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Article
November 24, 1906

APPENDECTOMY THROUGH THE OPERATIVE WOUND FOR THE RADICAL CURE OF RIGHT INGUINAL HERNIA.

Author Affiliations

Professor of Surgery at the New York Polyclinic Medical School and Hospital. NEW YORK.

JAMA. 1906;XLVII(21):1738. doi:10.1001/jama.1906.25210210046002e

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Abstract

Four times within the last fifteen months, in operations for the radical cure of oblique inguinal hernia of the right side, the cecum and appendix were involved, and in these the appendix was removed. These cases presented no difficulty, so far as the appendectomy was concerned, for the reason that this organ had descended into the hernial sac.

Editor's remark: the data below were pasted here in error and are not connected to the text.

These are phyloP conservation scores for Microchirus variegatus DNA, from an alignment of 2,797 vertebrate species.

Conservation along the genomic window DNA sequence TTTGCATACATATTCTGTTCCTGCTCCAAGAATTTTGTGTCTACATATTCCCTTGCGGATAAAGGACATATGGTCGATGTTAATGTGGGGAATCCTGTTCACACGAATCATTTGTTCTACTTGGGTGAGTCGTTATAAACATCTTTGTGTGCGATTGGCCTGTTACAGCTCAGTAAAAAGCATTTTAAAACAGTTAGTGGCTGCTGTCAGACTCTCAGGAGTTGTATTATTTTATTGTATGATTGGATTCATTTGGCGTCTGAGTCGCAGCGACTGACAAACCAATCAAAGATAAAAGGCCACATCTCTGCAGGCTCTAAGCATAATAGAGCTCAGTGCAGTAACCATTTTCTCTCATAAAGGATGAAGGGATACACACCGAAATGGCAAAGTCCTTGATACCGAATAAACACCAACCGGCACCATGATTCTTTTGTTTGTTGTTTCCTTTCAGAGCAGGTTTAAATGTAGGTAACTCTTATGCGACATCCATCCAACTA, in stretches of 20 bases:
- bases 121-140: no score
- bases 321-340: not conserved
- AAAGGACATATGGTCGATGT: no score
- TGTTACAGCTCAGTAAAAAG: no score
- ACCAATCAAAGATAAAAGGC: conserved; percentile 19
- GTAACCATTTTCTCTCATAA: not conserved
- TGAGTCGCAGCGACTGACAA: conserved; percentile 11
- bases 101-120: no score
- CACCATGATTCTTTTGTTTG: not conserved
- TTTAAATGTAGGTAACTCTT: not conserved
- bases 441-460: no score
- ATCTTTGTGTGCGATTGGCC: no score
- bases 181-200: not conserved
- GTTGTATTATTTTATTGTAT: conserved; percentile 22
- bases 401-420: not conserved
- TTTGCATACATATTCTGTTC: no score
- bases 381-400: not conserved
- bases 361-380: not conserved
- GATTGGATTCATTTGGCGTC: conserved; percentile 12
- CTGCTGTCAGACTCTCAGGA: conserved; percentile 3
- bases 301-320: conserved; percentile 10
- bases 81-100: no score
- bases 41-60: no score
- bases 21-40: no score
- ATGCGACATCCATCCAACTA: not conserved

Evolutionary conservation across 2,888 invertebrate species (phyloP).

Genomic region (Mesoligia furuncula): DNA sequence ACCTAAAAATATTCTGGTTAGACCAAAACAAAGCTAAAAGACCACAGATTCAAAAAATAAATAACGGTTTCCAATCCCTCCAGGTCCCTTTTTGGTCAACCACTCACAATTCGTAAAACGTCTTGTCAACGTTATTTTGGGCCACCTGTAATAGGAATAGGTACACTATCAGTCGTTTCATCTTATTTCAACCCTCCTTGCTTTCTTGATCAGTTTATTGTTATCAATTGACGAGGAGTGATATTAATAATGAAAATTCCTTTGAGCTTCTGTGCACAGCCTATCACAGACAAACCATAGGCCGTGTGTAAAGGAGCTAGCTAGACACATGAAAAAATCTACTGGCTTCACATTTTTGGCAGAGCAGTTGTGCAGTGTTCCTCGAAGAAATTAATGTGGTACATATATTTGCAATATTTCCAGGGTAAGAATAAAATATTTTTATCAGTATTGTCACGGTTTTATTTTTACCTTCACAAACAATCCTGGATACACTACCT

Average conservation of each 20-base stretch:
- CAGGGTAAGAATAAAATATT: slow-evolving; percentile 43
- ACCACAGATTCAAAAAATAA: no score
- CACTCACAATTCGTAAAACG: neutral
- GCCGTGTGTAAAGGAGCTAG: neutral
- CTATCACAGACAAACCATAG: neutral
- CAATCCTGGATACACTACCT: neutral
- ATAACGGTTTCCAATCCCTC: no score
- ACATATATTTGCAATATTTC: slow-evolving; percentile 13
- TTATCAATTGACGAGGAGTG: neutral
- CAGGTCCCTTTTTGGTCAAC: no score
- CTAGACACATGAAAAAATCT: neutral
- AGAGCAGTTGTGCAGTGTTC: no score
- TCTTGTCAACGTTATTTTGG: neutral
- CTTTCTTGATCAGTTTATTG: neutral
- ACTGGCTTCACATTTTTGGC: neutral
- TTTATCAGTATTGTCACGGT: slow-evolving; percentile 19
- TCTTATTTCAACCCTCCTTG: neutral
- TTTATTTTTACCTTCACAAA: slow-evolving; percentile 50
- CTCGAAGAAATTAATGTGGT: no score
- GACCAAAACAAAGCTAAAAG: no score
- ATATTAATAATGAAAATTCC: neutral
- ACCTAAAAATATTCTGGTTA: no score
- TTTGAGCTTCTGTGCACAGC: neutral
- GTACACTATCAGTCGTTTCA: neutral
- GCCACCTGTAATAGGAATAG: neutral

History.  —On Oct. 7, 1906, I operated on a man suffering with a right oblique inguinal hernia, who also gave a history of three well-marked attacks of appendicitis of the relapsing type. I advised him to have this organ removed at the same operation in which the radical cure of the hernia was undertaken, as there were at this time no symptoms of disturbance about the appendix.

Description of Operation.  —Through the usual incision for the Bassini operation the sac was opened and a loop of small intestine returned to the abdominal

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